Let’s start with the footnotes in the back. “… The margin of error for this sample at the 90 percent confidence level with a 50 percent response rate is ±4.3 percent.” Hold on. That’s the statistical margin for error, which would be great were we dealing with empirical data. We’re not. Look at the survey questions. “How much ownership do you and your marketing organization have for …” “Please rate the level of responsibility marketing has for …” “To what extent does your organization face …” These are not the sorts of questions that get you to empirical data. They get you to personal perceptions. The answers aren’t subject so much to statistical as to human error. There is no reason to assume that respondents’ perceptions are accurate. Nor is there any reason to assume respondents are leveling. Sometimes unwittingly, sometimes not, it is not unusual for respondents to provide the “correct” answer—one that makes the company look good, makes respondents feel smart, makes them feel like they’re being fair, or that gets back at that senior vice president for being so rude. Answers will reveal more about the biases and naiveté of respondents than about the subject they’re asked to comment on.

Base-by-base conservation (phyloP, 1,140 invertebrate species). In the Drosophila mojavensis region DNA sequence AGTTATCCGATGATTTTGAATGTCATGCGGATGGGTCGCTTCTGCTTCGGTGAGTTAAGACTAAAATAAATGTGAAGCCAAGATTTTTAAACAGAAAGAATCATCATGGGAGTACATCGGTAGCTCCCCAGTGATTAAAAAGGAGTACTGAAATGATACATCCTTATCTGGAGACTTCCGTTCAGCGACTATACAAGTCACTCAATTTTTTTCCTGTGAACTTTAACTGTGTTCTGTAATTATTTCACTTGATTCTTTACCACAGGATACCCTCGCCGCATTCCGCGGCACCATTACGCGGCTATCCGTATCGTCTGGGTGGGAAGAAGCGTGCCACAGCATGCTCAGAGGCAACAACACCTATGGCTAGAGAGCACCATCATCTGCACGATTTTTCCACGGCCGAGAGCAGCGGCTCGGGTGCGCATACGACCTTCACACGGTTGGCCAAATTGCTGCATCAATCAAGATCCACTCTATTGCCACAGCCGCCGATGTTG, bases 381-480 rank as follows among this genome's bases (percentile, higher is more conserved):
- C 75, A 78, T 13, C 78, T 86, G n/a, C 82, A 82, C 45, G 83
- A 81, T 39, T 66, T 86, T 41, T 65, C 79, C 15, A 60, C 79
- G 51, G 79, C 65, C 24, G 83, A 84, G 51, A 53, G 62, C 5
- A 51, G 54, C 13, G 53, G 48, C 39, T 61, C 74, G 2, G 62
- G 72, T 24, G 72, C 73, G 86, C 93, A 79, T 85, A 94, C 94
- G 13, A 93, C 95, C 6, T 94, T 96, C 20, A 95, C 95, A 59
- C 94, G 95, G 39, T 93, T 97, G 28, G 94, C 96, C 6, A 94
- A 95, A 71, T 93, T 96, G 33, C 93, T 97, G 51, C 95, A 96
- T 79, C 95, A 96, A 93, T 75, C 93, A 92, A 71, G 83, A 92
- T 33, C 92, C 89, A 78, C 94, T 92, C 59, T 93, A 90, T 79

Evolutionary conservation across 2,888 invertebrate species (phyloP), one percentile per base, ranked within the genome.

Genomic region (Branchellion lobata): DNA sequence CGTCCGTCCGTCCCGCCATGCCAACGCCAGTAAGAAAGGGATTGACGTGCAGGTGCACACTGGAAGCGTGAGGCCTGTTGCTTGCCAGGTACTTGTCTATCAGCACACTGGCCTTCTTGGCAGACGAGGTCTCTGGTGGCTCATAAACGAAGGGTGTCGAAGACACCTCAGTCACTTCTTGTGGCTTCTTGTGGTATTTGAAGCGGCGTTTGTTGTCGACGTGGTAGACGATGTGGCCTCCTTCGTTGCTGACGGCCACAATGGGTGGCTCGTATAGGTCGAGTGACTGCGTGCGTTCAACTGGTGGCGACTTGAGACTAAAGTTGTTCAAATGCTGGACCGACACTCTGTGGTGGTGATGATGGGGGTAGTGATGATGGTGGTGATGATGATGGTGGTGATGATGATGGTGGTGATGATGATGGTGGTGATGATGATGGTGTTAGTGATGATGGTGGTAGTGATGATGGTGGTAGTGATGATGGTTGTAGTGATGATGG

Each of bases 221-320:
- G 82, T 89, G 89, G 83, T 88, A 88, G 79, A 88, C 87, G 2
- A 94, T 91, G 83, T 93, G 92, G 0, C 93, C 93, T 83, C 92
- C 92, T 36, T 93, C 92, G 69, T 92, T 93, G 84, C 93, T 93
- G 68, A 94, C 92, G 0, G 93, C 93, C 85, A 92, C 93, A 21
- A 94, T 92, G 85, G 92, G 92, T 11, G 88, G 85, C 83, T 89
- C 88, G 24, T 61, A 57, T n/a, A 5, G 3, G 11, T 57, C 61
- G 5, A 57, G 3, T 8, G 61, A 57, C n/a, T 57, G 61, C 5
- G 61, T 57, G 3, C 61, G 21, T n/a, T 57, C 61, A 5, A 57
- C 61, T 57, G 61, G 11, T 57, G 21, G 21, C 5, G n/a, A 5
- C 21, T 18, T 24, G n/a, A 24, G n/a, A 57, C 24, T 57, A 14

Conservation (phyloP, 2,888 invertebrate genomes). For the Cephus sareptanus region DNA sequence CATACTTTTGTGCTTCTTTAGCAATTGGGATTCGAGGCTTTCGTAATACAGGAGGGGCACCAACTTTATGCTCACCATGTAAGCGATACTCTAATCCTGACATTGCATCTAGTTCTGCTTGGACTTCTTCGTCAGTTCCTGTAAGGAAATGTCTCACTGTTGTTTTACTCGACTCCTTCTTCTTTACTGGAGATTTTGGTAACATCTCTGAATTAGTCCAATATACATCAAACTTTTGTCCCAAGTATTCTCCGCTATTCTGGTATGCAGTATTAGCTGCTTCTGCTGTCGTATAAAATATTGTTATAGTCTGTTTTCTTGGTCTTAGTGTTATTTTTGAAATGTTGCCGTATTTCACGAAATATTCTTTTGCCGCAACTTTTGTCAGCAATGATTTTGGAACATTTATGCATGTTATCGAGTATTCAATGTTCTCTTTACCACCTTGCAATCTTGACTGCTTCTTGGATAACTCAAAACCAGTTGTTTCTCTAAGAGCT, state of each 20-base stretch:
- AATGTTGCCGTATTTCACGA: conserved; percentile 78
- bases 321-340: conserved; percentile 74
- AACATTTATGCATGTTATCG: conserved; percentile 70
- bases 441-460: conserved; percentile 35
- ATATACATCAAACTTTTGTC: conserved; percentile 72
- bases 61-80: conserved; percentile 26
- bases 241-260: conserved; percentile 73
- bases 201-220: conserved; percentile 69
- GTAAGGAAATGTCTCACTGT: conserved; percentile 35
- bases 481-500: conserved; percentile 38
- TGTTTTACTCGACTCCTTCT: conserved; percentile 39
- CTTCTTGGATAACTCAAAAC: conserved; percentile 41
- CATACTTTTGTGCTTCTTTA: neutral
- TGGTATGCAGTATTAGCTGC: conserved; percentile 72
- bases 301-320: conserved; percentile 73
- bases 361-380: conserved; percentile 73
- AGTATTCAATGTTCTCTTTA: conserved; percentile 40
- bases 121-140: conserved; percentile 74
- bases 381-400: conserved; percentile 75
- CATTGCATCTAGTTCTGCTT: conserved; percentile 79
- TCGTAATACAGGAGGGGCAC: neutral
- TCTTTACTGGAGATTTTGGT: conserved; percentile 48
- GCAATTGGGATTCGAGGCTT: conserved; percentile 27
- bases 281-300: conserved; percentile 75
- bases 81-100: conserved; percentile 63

The report compares responses from low versus high performing companies and suggests causation. The leap is unwarranted. One should equally consider reverse or even no causation. “No causation” is another way of saying “coincidence.” Despite what New Age gurus say, there really is such a thing, and mistaking it for data can be costly.
The report suggests that large differences between low and high performers are significant indicators of how to do things right. This is selection bias at its best: what makes our point matters; what fails to make it doesn’t. There are almost as many instances of no or inverse differences between high and low performers. The authors could as easily have cherry-picked those as significant.
Finally, the questions themselves fail to impress. They are not so much insightful as a marketer’s wish list dressed up as a survey. It looks designed to produce “data” for marching on management and making demands rather than to yield real information.
I’m not accusing anyone of deliberately misleading. Bias and fallacy have their way with the best of us, despite best efforts and intentions. That’s why controls are important. So is a working knowledge of logical fallacies and biases.
I’m not above fooling myself. Neither is anyone else. But if we’re serious about real data that yields real insights, we need to exercise vigilance. Even upon ourselves.